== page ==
The American Dream 
Oct 27, 2010
On Tuesday, Ford Motor Company reported a record breaking profit for the third quarter. Ford earned 1.7 billion dollars during the quarter, which was way up from a profit of $997 million a year ago during the same time period. Ford CEO Alan Mulally is being hailed as a miracle worker, and investors are giddy about the future of the company. So is all of this success by Ford translating into good jobs for American workers? No. As described in a recent article on MSNBC , Mulally has been “revamping Ford’s U.S. and global manufacturing operation to be cheaper, more efficient and more flexible”. In other words, Mulally has been getting rid of American workers in droves. Since Mulally took over as CEO, Ford has slashed its North American work force by nearly half . Ford has shut down or plans to shut down a dozen U.S. manufacturing facilities. Today, only about 40 percent of Ford’s 178,000 workers are employed in North America, and a lot of those jobs are in Canada and Mexico. In fact, the number of Ford cars produced in Mexico continues to grow rapidly . The truth is that this is yet another example that proves that what is good for Wall Street is not necessarily good for average American workers.
Today, the average Mexican auto worker makes less than a tenth  of what a U.S. auto worker makes in total compensation. In the new global economy, good jobs are going to where the labor is the cheapest, and that means going away from American workers.
Even the unionized workers that remained at the manufacturing facilities that Ford kept open were forced to agree to very substantial concessions to their labor contracts just to keep their jobs.
Meanwhile, literally hundreds of Ford dealerships have been shut down from coast to coast. All of this “dealership downsizing” has also come at a very high price – thousands of good American jobs.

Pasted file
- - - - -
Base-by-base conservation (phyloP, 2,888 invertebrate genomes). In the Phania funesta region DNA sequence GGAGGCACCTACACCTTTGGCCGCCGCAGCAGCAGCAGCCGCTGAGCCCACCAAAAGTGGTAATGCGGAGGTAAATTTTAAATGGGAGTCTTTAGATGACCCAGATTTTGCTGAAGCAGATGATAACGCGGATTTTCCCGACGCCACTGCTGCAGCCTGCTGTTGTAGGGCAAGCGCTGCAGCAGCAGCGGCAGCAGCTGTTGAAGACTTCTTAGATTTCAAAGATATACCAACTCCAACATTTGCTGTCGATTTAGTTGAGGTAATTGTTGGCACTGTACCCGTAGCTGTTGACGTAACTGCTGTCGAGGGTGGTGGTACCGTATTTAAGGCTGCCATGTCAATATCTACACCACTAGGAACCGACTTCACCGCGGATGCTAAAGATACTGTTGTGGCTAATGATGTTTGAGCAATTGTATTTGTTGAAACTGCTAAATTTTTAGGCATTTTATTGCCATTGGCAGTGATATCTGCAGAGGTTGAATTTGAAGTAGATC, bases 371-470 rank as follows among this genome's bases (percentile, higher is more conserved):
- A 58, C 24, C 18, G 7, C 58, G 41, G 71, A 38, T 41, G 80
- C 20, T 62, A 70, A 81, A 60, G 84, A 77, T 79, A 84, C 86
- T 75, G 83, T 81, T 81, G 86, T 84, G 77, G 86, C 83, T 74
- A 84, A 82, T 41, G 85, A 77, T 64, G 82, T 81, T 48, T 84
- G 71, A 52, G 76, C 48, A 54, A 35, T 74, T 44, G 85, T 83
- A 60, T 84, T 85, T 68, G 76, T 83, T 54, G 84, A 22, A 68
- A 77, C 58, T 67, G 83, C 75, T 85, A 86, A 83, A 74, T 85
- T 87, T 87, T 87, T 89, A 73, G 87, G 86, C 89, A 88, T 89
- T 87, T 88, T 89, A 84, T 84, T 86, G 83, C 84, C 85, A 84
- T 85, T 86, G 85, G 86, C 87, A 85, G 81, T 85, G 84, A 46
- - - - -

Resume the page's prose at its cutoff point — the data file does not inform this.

So should we be celebrating record profits at Ford?
The truth is that in the pursuit of profits, Ford has devastated quite a few local communities.
For example, Ford recently announced the closure of a facility that produces the Ford Ranger  in St. Paul, Minnesota.
Closing that plant eliminates 750 U.S. jobs.
But don’t people still want to buy Ford Rangers?
Yes, of course Ford Rangers are still quite popular, and Minnesota desperately wanted to keep that factory open.
In fact, Minnesota Governor Tim Pawlenty offered Ford a very generous multi-million dollar incentive package full of tax cuts and job creation incentives to keep the factory open.
But it didn’t work.
Ford closed the factory anyway.
So where are all of those Ford Rangers going to be manufactured now?
Well, the statement about the plant closing issued by Ford did not reveal that tidbit, but it did offer some clues….
“Ford continues to concentrate on implementing the plan we initiated four years ago to streamline our plant operations and better leverage our global platforms. At this time, the Twin Cities Assembly Plant does not fit into our global manufacturing strategy.”
When you see big corporations like Ford use the word “global”, what it really means is some place other than America.
So don’t be too quick to applaud Ford for record breaking profits.
The truth is that if current trends continue, we are going to end up with literally tens of millions of unemployed American workers.
We are shipping factories, jobs and wealth overseas so rapidly that it is hard to even comprehend what is going on.
Just think about that for a minute.
World trade has been completely and totally revolutionized over the past 25 years, and America is losing.
The United States has lost approximately 42,400 factories  since 2001.
So how many more are we going to lose before our “leaders” do something about it?
As of the end of 2009, less than 12 million Americans  worked in manufacturing. The last time less than 12 million Americans were employed in manufacturing was in 1941.
The sad truth is that the United States is being deindustrialized. The big global corporations have figured out that they don’t really need American workers anymore, and that is really, really bad news for the American middle class.
Without good paying jobs, the future of the middle class is incredibly bleak.
If you think that you have figured out how the U.S. middle class is going to be able to thrive without good jobs, please leave a comment below and tell me why I am wrong….